Brent Coker

Digital and viral marketing expert

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Dr Brent Coker is a digital and viral marketing specialist, located in Melbourne Australia. He taught Digital Marketing and Viral Marketing subjects at Post Grad, MBA, and Executive Education levels at the University of Melbourne from 2008 (~present). His primary domain of research focusses on the psychology of marketing engagement and brand strategy.

He has authored many articles published in trade press outlets and top-tier academic journals such as the Journal of Retailing and Marketing Magazine, and is author of the popular book ‘Going Viral’ (Pearson UK).

His research and opinions have been reported and published internationally, including the New York Times, The Guardian, Scientific American, and the Washington Post, to name a few. He has been a regular contributor in Australian Media, writing opinion pieces in The Herald Sun newspaper and writing a regular column in Australian Business Solutions Magazine.

He has consulted to blue chip organisations including Qantas, IBM, and Oticon, and has been an invited speaker at events around the world including Rocketspace, Mumbrella, and NerdNite.

Why I Research Viral Marketing

I woke up to my phone ringing. It was David.

“Brent! Where have you been!? Goddammit, I’ve been trying to get in contact with you—check your emails!”

Argh. I grabbed my notebook from the side table and flipped it open.

“I’m ah… Wait. What’s happened?” David was still jabbering, while I stared at my screen. I had a never-ending stream of new emails from people I had never heard of, and they were still loading. Some of them were reporters requesting an interview, others were office workers thanking me for my study, people with questions, and academics congratulating me.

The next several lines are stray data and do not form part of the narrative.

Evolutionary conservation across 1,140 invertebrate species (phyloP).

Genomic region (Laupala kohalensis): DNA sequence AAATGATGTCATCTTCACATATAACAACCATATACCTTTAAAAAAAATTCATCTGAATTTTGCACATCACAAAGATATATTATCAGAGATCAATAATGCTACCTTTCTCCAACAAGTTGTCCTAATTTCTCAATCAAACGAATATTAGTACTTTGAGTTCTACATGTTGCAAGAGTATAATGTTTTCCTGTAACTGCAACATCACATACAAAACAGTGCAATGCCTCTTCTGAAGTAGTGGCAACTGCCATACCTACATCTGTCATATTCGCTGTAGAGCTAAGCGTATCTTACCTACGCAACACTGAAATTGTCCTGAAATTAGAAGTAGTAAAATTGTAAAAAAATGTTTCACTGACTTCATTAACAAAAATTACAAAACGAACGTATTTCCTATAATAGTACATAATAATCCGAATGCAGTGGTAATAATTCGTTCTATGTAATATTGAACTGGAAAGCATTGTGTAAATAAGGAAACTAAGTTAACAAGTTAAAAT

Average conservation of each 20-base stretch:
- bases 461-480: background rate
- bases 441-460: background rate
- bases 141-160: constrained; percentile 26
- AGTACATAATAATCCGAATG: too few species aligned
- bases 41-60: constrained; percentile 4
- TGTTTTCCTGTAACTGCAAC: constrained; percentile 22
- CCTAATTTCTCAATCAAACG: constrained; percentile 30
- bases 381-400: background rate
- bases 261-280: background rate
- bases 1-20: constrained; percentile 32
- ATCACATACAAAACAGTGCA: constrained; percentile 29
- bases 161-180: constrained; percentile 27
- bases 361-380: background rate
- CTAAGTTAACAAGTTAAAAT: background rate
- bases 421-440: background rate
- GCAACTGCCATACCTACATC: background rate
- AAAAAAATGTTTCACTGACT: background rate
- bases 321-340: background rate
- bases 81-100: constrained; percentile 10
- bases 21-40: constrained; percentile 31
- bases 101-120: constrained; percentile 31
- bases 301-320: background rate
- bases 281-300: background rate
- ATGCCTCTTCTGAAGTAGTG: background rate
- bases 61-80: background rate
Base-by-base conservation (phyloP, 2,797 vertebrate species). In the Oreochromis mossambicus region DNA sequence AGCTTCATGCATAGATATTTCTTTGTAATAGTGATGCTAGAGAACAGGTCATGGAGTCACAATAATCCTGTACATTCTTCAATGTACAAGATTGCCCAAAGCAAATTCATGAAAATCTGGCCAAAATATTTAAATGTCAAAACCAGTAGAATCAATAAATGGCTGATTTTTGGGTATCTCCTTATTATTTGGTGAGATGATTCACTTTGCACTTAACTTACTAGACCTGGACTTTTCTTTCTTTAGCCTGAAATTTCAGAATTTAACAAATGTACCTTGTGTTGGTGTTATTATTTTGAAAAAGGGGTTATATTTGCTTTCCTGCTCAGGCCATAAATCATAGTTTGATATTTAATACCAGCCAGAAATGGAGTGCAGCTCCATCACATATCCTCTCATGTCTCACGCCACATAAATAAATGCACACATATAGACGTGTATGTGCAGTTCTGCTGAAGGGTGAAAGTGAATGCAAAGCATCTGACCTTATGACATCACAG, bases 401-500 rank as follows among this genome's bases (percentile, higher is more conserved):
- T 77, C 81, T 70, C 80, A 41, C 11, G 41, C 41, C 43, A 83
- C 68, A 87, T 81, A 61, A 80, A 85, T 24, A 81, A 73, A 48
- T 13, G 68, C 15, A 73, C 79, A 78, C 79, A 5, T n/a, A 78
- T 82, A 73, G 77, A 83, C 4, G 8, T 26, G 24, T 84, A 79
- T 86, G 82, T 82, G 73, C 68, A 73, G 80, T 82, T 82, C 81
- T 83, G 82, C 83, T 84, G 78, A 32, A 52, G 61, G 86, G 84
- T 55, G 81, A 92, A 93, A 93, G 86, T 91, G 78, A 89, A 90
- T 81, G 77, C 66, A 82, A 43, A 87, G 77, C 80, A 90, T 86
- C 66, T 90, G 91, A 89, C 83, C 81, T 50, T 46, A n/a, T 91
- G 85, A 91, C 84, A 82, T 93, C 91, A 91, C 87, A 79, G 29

I tuned back in to David “Your study is in the New York Times and it’s trending on Twitter!”

I crawled back under my covers in disbelief. This was gonna be a long day.

The University had put out a press release on my “Freedom to Surf” study, and it had gone viral. For the next few days my phone didn’t stop ringing. I gave radio station and media interviews from USA to Europe, and fielded what seemed like a never-ending barrage of emails. The press were reporting that a new study had found that surfing the internet at work was good for productivity. For some reason people couldn’t stop talking about it.

I had my 15 minutes of fame as they say. But what really intrigued me about what had happened was why my story had spread so wide and far, and so quickly.

And so begun my next research interest: why things go viral.

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Where I came from

I was born in a small village in New Zealand, into a working class family. I began my working career in the Southern Alps as a snow safety officer/ski patroller, rescuing injured people and blowing up snow to remove avalanche danger. The former I didn’t like so much, but throwing bombs to create avalanches was a blast!

Eventually I found found myself working as a ski instructor in Japan. The only English TV we had was CNN. It was the height of the dot-com era, and it seemed like every second story was about someone who had just made a few million dollars on the new ‘Internet’.  I wanted to be like them, so I borrowed some money to buy a computer and taught myself how to code. I built a dot-com called Fernland – an English school and homestay agency.

This was the beginning of my lifelong quest to understand the impact of digital connectedness on business and society!